"Enterprise" seems to have improved this season - and I think it's because they've purposely pulled back from season long story arcs to multi-episode story arcs. Sustaining a single story line for an entire season is hard - even on shows I like, with generally strong writing (like Buffy) - it's possible to come up with entire seasons that are stinkers. In the BuffVerse, seasons 1 (The Master), 3 (The Mayor) and 5 (Glory) were the strongest. Season 2 (evil Angel) was ok, but 4 (Adam) and 6 (evil Willow) were pretty bleak - the overall story arcs simply couldn't sustain 22 episodes. That's where Enterprise went wrong with the "Temporal Cold War" arc - the writers spent most of their time painting themselves into corners, with the unsurprising result being that the final resolution was just silly. They are doing much better now with mini-arcs of 2-4 episode duration. The only issue I have with the current arc is the need to tie into the future that is already owned by earlier series (original Trek, etc) - there would be a lot more flexibility without that. I can hardly fault the writers for that though; it's a constraint that they simply have to live with.
Buffy was probably the best series that attempted season long arcs; "24" has to be just about the worst. Season 2 jumped the shark early on, and season 3 was just absurd by the end (you know it's time to stop watching a show when you are reduced to yelling at the TV). It takes a really strong author to sustain a long story arc - based on the evidence, I'd also say that it requires a single author (think Babylon V). "Enterprise" should fare better now that they've decided to stop trying that.
Ed Foster shows us what the kind people of the MPAA might be dreaming up for us. The sad thing is, it's too uncomfortably close to what they want to really laugh at...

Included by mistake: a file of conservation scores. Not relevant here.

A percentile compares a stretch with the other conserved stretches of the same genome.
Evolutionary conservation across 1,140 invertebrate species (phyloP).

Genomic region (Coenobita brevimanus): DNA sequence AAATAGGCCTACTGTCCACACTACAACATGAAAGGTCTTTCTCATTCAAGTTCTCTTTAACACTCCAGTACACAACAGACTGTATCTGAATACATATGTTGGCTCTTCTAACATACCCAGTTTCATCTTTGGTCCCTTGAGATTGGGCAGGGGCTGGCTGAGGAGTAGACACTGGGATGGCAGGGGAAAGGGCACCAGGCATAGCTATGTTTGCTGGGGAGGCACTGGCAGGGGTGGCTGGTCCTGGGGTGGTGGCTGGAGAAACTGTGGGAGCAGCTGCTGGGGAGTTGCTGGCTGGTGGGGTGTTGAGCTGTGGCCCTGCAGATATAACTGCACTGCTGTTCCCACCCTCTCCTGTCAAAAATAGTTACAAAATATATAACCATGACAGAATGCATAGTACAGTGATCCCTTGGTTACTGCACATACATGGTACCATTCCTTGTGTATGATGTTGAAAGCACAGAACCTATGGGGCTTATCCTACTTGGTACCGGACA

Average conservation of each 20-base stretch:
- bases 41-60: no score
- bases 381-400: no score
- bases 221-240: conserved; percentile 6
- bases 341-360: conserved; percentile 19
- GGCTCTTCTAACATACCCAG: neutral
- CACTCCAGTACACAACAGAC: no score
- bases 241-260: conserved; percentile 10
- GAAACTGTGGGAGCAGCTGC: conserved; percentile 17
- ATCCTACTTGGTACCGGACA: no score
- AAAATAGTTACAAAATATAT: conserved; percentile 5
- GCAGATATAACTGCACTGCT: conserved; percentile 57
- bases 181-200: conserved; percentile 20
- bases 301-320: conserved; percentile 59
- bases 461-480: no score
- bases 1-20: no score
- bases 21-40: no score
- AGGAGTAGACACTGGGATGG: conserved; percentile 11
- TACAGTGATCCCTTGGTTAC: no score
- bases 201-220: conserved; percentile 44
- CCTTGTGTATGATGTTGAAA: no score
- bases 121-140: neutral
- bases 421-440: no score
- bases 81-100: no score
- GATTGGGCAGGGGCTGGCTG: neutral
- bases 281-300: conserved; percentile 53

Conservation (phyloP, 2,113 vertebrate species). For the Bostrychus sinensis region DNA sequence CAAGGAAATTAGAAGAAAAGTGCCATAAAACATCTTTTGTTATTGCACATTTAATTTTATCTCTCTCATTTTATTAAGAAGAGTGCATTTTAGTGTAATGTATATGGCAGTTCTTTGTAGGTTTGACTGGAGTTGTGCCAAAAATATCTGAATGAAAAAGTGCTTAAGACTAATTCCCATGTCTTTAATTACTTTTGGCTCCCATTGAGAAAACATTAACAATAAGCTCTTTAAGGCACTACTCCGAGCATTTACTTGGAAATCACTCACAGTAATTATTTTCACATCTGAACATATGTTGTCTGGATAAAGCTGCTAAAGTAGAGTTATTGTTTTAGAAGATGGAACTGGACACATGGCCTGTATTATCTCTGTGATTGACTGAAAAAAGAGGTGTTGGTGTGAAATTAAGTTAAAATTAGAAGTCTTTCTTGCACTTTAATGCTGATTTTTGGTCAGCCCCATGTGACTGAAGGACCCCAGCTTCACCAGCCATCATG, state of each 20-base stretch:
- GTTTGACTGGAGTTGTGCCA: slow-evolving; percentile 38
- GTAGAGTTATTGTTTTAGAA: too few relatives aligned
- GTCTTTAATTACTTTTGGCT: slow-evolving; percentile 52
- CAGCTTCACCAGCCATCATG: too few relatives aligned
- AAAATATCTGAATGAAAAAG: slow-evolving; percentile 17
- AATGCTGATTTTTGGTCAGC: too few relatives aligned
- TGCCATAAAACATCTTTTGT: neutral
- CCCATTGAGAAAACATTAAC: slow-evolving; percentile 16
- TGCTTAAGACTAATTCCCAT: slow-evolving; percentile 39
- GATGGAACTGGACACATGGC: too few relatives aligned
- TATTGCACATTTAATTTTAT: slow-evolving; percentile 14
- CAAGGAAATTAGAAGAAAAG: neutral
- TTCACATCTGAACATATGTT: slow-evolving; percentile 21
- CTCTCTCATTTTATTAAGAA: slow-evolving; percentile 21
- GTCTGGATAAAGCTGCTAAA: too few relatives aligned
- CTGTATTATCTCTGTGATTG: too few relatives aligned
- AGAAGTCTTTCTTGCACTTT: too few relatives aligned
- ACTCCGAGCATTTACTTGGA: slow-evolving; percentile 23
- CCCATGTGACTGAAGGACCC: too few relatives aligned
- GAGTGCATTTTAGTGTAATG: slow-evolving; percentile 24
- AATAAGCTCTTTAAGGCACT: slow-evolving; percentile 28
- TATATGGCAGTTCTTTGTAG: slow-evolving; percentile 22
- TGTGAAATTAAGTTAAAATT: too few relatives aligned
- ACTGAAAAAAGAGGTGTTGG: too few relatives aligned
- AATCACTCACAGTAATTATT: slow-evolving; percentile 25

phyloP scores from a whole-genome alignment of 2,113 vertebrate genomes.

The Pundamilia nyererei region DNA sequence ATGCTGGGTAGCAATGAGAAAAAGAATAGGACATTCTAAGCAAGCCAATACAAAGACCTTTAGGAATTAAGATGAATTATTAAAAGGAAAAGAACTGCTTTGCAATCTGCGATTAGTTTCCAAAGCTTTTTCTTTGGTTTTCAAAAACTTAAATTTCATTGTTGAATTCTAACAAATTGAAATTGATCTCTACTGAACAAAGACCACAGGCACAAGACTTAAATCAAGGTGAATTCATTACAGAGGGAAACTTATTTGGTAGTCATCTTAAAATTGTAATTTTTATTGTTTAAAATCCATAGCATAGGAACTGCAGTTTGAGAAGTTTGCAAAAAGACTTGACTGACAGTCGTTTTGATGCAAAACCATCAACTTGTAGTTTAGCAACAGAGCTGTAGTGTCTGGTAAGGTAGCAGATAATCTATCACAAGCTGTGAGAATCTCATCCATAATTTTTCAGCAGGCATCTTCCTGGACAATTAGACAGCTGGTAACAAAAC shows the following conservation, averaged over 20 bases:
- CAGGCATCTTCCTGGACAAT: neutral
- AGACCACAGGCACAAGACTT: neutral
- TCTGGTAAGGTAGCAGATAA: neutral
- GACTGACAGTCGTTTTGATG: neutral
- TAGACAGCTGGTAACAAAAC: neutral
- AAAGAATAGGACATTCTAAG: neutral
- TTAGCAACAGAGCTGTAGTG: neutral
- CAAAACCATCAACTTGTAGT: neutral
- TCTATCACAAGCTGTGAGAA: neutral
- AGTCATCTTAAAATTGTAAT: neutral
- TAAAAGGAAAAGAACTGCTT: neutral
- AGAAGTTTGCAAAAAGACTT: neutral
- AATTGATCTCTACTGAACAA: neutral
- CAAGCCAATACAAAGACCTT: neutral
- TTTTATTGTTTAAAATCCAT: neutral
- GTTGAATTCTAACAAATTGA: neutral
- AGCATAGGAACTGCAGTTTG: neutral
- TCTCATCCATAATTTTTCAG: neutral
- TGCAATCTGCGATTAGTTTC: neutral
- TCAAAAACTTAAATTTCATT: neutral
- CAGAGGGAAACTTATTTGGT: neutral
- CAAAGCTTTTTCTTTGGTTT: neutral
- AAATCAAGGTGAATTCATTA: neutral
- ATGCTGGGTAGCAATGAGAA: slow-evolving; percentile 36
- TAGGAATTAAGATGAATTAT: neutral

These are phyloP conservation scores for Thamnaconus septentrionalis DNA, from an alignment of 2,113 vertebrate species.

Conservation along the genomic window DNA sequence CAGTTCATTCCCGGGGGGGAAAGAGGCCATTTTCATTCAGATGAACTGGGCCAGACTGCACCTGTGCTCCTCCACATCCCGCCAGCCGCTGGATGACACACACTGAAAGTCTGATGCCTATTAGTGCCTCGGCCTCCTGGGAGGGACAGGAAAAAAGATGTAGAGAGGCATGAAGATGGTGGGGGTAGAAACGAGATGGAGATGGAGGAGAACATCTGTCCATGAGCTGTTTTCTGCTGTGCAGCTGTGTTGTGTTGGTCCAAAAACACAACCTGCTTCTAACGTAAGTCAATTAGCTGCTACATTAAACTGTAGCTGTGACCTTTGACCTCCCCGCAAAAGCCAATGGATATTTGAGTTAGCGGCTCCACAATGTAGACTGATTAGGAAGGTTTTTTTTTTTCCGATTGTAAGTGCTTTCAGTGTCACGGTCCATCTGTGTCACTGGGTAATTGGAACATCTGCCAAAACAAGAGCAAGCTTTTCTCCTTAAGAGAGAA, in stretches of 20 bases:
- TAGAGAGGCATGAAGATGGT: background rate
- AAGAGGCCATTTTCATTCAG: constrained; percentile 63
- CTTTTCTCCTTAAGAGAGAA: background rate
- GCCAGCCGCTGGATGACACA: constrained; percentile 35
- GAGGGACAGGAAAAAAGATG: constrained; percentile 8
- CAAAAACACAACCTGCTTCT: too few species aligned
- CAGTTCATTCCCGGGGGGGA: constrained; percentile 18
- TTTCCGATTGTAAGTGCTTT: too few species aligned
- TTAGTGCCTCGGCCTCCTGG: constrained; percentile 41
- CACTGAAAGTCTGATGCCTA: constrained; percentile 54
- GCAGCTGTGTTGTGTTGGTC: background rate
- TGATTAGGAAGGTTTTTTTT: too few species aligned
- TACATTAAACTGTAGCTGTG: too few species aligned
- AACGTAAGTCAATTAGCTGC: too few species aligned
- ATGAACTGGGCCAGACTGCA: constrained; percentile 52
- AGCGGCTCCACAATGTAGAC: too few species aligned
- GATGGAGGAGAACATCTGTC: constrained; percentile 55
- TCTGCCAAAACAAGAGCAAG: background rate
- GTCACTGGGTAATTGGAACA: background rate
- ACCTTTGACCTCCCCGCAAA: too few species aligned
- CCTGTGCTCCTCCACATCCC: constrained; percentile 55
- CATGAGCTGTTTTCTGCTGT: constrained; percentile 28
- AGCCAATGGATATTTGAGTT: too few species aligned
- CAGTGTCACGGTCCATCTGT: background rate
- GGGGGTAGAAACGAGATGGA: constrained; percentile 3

One of the interesting questions that came up when I taught a Smalltalk class last week was on "uniqueness" - the students wanted to know about things that Smalltalk was capable of that would be hard (or impossible) in the languages they knew. Most of the students were Java/C/C++ developers, so it wasn't hard to find a few things that stood out:
- Classes are just objects
This one often throws people. When all you see is constructor code, realizing that a class is just another object can be an epiphany. I was able to get that point across by showing them class instance variables - and pointing out that they are simply instance variables for the class. This isn't a hard idea to get across - but it demonstrates the differences between the Java notion of a class object and the Smalltalk notion of a class object quite well.
Most people come into a class expecting to learn about a fixed set of reserved words that define control structures. When you get to blocks in Smalltalk, it's just a little different. One of the things that really helped here was the debugger - I was explaining how #whileFalse: worked, and I used the debugger to show the power of blocks. Walking through the code in the debugger really explained things - and made it clear that blocks allow you to define your own "control structures" in Smalltalk.